High school
High school is a term used in parts of the English speaking world to describe institutions which provide all or part of secondary education. The term is often incorporated into the name of such institutions....

 in the United States
Education in the United States
Education in the United States is mainly provided by the public sector, with control and funding coming from three levels: federal, state, and local. Child education is compulsory.Public education is universally available...

 and the United Kingdom
Education in the United Kingdom
Education in the United Kingdom is a devolved matter with each of the countries of the United Kingdom having separate systems under separate governments: the UK Government is responsible for England, and the Scottish Government, the Welsh Government and the Northern Ireland Executive are...

).

In 2006, Bergen Handelsgymnasium
Bergen Handelsgymnasium
Bergen Handelsgymnasium is an upper secondary school in Bergen, Norway. Established in 1904, it is one of the oldest gymnasia in the country. Its architect was Jens Zetlitz Monrad Kielland, a nephew of the novelist Alexander Kielland....

, an upper secondary school in Bergen, was chosen as a finalist in the The Holberg Prize School Project
Holberg International Memorial Prize
The Holberg International Memorial Prize was established in 2003 by the government of Norway with the objective of increasing awareness of the value of academic scholarship within the arts, humanities, social sciences, law and theology, either within one of these fields or through interdisciplinary...

.

Research

The University of Bergen and Haukeland University Hospital
Teaching hospital
A teaching hospital is a hospital that provides clinical education and training to future and current doctors, nurses, and other health professionals, in addition to delivering medical care to patients...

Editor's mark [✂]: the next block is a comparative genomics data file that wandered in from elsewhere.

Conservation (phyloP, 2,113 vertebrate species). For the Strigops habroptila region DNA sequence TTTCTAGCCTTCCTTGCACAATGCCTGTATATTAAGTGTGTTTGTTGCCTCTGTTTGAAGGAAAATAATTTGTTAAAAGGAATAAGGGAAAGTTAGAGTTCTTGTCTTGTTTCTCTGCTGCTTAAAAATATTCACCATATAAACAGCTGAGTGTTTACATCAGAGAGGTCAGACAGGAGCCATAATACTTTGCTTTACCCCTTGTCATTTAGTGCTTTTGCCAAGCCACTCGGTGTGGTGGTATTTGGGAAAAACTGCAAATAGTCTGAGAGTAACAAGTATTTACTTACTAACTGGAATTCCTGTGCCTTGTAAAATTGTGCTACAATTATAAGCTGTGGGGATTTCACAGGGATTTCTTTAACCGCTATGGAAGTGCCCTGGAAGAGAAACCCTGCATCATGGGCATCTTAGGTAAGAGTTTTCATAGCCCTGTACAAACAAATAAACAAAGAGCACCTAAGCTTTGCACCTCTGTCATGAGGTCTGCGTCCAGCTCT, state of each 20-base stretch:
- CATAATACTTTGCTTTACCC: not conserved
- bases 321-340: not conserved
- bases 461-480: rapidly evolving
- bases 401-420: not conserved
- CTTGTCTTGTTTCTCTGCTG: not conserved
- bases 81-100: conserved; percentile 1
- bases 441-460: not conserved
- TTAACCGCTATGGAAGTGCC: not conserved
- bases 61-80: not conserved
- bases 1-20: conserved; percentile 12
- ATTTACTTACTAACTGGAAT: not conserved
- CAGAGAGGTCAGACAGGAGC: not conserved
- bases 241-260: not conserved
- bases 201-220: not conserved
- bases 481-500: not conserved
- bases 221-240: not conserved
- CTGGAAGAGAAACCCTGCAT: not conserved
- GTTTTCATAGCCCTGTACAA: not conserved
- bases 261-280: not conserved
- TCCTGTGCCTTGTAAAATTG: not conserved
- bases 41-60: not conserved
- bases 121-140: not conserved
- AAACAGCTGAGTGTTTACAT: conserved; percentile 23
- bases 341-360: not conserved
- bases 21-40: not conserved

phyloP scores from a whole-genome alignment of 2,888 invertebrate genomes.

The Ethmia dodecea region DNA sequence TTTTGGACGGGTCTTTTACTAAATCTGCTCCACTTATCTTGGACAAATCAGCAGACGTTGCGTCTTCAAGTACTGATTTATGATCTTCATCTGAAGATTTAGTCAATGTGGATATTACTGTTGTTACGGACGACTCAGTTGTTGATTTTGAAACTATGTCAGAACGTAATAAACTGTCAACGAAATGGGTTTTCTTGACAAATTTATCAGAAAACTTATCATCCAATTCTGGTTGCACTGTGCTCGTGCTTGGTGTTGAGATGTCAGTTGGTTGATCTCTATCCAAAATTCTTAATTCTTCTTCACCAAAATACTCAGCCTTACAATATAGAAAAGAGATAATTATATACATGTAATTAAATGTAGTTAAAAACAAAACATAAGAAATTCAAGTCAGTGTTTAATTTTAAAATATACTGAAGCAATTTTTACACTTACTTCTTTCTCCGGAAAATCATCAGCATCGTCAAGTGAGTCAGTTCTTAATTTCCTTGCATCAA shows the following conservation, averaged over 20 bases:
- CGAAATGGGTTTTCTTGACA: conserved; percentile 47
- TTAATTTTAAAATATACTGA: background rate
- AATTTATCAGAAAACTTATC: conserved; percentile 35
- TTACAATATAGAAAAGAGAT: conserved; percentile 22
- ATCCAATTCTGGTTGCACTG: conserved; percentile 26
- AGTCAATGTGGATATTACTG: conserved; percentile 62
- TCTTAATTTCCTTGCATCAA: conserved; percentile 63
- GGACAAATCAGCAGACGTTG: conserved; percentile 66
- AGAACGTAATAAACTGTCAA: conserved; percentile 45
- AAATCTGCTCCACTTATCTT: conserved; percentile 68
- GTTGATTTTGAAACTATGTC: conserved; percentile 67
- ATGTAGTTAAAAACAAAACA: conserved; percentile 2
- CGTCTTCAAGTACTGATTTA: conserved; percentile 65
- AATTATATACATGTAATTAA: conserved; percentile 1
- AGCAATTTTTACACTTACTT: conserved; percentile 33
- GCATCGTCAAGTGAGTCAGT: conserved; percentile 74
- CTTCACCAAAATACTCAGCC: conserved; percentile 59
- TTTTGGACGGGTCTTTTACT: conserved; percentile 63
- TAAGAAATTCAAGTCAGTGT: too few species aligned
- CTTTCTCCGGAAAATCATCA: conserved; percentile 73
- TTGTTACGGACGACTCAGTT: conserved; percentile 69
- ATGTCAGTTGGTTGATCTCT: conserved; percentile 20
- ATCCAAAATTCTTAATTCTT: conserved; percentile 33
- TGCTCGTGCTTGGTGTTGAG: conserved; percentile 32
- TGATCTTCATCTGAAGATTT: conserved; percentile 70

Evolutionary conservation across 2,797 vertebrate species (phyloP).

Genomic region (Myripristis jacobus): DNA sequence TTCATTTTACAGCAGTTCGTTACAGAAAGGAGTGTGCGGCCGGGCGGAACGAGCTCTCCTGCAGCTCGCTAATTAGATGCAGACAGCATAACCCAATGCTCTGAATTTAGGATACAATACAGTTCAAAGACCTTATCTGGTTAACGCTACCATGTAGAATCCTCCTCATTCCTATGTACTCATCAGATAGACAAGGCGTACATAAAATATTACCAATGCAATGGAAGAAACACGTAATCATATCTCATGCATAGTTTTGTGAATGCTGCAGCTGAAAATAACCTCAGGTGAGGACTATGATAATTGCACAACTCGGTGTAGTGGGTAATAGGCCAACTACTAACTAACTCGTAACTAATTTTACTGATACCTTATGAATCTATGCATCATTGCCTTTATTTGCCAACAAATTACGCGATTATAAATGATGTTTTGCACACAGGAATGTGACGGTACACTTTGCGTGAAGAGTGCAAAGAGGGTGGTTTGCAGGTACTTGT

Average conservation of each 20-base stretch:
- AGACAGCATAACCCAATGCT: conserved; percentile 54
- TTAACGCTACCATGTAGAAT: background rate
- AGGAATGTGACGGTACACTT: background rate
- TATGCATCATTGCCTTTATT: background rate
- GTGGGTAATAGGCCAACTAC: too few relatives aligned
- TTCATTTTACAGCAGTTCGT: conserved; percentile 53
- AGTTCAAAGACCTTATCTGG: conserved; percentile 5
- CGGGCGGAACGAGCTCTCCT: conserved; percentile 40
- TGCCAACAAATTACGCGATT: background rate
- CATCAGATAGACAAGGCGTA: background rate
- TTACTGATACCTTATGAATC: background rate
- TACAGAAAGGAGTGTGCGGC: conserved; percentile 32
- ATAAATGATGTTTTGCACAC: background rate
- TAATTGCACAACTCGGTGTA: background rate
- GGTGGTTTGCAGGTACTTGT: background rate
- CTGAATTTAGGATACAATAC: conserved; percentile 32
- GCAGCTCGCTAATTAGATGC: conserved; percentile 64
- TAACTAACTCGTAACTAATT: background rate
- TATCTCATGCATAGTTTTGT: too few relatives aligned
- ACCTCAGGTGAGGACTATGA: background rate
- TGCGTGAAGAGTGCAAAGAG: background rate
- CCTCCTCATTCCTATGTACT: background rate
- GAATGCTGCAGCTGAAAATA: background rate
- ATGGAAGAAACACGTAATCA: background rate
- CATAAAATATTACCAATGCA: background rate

are by far the largest research institutions in Bergen.

The Chr. Michelsen Institute
Chr. Michelsen Institute
The Chr. Michelsen Institute was founded in 1930, and is currently the largest centre for development research in Scandinavia. CMI is an independent, non-profit research foundation for policy-oriented and applied development research. Headed by the director Ottar Mæstad, it employs 40 social...

 (Christian Michelsens Institutt), founded in 1930, is located in Bergen. With an annual turnover of 56 million NOK
Norwegian krone
The krone is the currency of Norway and its dependent territories. The plural form is kroner . It is subdivided into 100 øre. The ISO 4217 code is NOK, although the common local abbreviation is kr. The name translates into English as "crown"...

, it is one of Scandinavia's largest independent research institutes on human rights
Human rights
Human rights are "commonly understood as inalienable fundamental rights to which a person is inherently entitled simply because she or he is a human being." Human rights are thus conceived as universal and egalitarian . These rights may exist as natural rights or as legal rights, in both national...

 and development issues. The aim of CMI is to inform and influence policy on international development
International development
International development or global development is a concept that lacks a universally accepted definition, but it is most used in a holistic and multi-disciplinary context of human development — the development of greater quality of life for humans...

 issues.

The Norwegian Institute of Marine Research
Norwegian Institute of Marine Research
The Norwegian Institute of Marine Research is a national consultative research institute which is owned by the Ministry of Fisheries and Coastal Affairs. The Institute performs research and provides advisory services in the fields of marine ecosystems and aquaculture.With a staff of almost 700,...

 (Norwegian: Havforskningsinstituttet), formerly known as Norwegian Fisheries Investigations (Norwegian: Norske Fiskeriundersøgelser) has been located in Bergen since 1900. The primary responsibility of the institute is to provide advice to national authorities, society and industry regarding questions related to the ecosystems of the Barents Sea
Barents Sea
The Barents Sea is a marginal sea of the Arctic Ocean, located north of Norway and Russia. Known in the Middle Ages as the Murman Sea, the sea takes its current name from the Dutch navigator Willem Barents...

, the Norwegian Sea
Norwegian Sea
The Norwegian Sea is a marginal sea in the North Atlantic Ocean, northwest of Norway. It is located between the North Sea and the Greenland Sea and adjoins the North Atlantic Ocean to the west and the Barents Sea to the northeast. In the southwest, it is separated from the Atlantic Ocean by a...

, the North Sea
North Sea
In the southwest, beyond the Straits of Dover, the North Sea becomes the English Channel connecting to the Atlantic Ocean. In the east, it connects to the Baltic Sea via the Skagerrak and Kattegat, narrow straits that separate Denmark from Norway and Sweden respectively...

 and the Norwegian coastal zone and in the field of aquaculture. The institute has a staff of 700, making it the largest marine research institution in Norway.